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26 September 2010

Kim's tips for living in England!

So, halfway through my existence here, I think I just might be a bit qualified to offer tips for anyone intending to have an extended stay here in the UK.


First and foremost, tumble dryers are few and far between! They are energy sucking monsters that have no place in an energy conscious society. Never mind the moist environment in which clothes take many days to dry, even when hung above the radiators (which should probably on for 8 or 9 months of the year!) or on a washing line in the sun! Consequently, clothing shrinkage is not attributed to heated drying, but to the washing process itself! I have to admit, I do miss the ability of the dryer to remove hair from horsey garments, its dryer sheet static removing properties, and the softness and warmth offered by freshly dried clothes (crunchy towels, sheets, and jeans are just not on!); not to mention the last minute ability to wash and dry clothing imperative to ones day.

Secondly, Britons are very keen to keep their cars and gardens quite tidy! There is no place on this island for an unkempt lawn, an untrimmed hedge, or a dirty car! Never mind that I am most obviously American, and Kim-ish, in this regard as my car looks much like it did in the states and only gets the occasional rainwater or ford water rinse! And the lawn?!? Wow, many lawnmowers here are electric. Yes, folks, they plug into the wall, with a cord. Hmm, cords and blades together?! Does that strike anyone as a bit ironic in the land of health and safety?!? Oh, and did I mention that this is an energy conscious society thereby finding outdoor outlets utterly abominable. So, yes, it's a bit of a chore to mow the 6 square meters in the back garden and about the same in the front with an electric mower and no outside plugs!!

Thirdly, when in need of conversation, just chat about the weather! Whether it is beautifully sunshiney or utterly miserable with rain chucking down, Britons love to take notice of the weather. Likewise, if in need of a good laugh, check out the daily weather forecast! It generally reads a bit like “periods of sunshine, with occasional gusts of wind, somewhat breezy, with a chance of showers at tea time.” And in case you are not versed in “the Queen's English,” it's always time for tea (or coffee, which in most instances is instant! Finding a good cup of filtered coffee is next to impossible in my experience!)! Furthermore, dinner is often referred to as “tea” as is lunch as are breaks throughout the day. The forecast and recorded high temperature also usually only occurs for about 20 minutes, in an area sheltered from the wind, but in full sun. I do believe there might only be one such place on the island! In other words, throughout the day, you are likely to experience all versions of weather, so dress appropriately in warm, sheddable layers with a waterproof outer! This is not a place for cotton socks or non-waxed leather boots!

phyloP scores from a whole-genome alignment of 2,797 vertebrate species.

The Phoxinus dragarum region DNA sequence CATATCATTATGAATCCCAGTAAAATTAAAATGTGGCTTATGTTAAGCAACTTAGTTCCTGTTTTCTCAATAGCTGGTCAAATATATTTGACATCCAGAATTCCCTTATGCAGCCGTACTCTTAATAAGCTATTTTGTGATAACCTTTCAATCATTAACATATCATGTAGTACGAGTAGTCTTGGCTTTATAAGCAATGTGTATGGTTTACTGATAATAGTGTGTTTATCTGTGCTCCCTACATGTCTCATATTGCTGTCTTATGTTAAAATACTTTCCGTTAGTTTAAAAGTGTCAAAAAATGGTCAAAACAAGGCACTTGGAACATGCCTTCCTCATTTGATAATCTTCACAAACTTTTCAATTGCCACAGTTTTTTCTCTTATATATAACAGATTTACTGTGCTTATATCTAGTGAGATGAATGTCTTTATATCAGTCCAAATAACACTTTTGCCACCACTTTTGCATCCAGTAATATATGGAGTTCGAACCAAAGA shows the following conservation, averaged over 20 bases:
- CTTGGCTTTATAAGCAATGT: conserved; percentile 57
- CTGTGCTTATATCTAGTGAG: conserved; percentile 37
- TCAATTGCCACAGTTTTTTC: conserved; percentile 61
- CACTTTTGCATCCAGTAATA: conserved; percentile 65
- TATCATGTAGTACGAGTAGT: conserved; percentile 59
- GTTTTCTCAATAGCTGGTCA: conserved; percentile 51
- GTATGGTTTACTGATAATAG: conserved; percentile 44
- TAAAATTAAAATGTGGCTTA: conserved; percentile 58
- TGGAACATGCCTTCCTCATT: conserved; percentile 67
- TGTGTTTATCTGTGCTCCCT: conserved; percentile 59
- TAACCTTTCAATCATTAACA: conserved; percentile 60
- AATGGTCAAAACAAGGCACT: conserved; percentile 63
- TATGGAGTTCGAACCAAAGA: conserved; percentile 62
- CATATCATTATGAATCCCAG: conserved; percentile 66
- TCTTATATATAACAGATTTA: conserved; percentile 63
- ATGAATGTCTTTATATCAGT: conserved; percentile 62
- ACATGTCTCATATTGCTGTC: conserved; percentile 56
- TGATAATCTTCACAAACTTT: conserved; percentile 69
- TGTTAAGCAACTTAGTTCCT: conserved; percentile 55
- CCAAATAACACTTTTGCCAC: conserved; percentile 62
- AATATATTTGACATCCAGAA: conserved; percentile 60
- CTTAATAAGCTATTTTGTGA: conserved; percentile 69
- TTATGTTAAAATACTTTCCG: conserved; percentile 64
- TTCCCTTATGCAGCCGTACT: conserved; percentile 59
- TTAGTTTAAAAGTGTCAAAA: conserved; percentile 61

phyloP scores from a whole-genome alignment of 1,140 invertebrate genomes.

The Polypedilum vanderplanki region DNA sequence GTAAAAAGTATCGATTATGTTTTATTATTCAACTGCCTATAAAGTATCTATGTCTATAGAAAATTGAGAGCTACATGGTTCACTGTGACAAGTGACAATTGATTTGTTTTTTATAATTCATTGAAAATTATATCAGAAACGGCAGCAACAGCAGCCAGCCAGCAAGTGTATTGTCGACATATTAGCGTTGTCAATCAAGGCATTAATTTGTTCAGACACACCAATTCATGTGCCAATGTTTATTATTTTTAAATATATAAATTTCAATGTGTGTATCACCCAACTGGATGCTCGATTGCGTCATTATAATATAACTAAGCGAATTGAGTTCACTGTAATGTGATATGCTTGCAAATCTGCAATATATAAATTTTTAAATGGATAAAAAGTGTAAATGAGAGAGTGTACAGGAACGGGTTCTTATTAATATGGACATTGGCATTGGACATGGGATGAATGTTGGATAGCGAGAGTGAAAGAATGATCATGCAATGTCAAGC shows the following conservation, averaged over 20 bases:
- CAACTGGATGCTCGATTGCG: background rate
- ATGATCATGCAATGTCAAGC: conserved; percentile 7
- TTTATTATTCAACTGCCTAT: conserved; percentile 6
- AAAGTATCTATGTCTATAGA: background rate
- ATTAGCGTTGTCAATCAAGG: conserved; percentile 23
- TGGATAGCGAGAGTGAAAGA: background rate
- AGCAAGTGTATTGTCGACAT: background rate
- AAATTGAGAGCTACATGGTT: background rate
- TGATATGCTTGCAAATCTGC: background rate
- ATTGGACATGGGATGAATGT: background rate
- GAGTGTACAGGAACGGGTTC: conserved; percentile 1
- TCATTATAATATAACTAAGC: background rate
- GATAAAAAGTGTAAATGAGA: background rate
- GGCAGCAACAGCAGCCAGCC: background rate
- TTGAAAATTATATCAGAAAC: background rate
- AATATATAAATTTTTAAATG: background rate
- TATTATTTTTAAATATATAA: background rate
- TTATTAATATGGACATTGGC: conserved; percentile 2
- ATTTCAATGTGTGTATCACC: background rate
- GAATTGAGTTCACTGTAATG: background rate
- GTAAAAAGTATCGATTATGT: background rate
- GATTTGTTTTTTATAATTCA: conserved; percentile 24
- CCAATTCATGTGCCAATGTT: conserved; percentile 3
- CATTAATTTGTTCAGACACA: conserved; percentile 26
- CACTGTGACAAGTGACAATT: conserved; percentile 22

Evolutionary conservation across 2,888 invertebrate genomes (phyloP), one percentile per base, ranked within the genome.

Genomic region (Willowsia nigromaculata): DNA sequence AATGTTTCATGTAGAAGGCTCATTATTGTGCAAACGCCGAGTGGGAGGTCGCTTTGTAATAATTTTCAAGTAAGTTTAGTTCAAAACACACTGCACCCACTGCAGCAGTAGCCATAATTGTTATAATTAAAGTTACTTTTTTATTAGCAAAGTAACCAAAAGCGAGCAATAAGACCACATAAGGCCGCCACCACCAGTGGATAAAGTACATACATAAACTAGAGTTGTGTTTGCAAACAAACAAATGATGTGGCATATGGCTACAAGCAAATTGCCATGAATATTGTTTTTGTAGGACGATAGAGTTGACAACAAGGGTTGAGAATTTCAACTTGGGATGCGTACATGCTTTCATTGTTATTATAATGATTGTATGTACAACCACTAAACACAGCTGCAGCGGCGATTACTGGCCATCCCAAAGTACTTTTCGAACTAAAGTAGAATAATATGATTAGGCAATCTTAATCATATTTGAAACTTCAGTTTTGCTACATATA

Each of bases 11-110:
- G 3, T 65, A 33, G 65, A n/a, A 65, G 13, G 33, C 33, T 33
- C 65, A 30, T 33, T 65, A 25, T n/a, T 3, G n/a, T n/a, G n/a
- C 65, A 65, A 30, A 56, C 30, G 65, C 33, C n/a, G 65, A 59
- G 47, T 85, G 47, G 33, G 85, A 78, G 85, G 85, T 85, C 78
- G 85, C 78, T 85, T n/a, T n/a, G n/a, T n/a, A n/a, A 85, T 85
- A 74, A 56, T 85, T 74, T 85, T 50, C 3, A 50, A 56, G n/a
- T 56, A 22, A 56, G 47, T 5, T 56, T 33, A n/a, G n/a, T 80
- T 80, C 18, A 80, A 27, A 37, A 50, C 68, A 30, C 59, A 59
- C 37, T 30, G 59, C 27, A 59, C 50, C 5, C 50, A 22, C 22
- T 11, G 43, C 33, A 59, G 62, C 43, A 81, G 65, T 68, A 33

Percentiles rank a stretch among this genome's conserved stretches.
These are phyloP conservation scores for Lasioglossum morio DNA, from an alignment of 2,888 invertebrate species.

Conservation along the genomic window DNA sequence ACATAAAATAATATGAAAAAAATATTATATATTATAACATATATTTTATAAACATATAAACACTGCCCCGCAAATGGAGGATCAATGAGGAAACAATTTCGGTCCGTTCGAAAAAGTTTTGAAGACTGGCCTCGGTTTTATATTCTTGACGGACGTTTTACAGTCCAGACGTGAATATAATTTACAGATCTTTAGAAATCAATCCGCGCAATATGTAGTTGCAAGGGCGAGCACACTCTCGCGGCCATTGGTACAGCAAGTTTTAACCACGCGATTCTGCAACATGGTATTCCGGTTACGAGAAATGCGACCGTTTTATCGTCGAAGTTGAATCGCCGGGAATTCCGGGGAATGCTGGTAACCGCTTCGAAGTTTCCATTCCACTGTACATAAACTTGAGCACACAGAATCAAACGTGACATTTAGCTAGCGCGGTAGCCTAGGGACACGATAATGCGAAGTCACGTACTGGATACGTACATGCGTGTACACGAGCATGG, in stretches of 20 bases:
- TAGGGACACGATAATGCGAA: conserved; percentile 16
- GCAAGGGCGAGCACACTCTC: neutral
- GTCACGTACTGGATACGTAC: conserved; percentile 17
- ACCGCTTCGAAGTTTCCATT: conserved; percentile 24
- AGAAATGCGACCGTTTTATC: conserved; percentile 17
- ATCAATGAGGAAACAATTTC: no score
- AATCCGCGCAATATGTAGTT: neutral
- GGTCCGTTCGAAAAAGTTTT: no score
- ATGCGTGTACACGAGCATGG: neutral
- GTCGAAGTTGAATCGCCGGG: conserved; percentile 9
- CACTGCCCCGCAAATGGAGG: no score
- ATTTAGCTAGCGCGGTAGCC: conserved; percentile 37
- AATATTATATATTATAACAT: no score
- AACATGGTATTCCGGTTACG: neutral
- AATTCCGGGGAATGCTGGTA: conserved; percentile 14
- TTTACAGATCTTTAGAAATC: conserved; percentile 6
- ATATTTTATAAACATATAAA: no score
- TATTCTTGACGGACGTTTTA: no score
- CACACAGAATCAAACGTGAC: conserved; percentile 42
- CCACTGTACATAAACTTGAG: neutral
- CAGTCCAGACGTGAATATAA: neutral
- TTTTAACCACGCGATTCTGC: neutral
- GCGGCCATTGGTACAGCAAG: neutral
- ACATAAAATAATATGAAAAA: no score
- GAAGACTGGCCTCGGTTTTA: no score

Also, to debunk the myth that is is always raining here, I can attest to as many dry days as wet ones, and when folks refer to rain, it's not the kind of rainstorm that we are used to in the Southern US, it's just misty and miserable, and usually bone chilling as it just doesn't let up and usually comes with an equally annoying wind/breeze. In fact, the windscreen wipers on my car don't go nearly fast enough to be traveling at speed in anything more than a bit of a shower (and since my average speed, according to my sat nav is less than 40 mph, this is not an issue most days!). It might rain cats and dogs once in a blue moon, but it is rare (thank goodness as the country does not have the infrastructure to support water on the roads... more on this later!). I think I have experienced one proper summer storm that included sun, rain, hail, thunder, 2 flashes of lightening, and a subsequent rainbow. It was almost like a taste of home except that the cool that followed it wasn't a welcome relief from the sweltering heat and humidity that often blankets the south before one of these fab summer storms, but a bitter chill that I could've done without!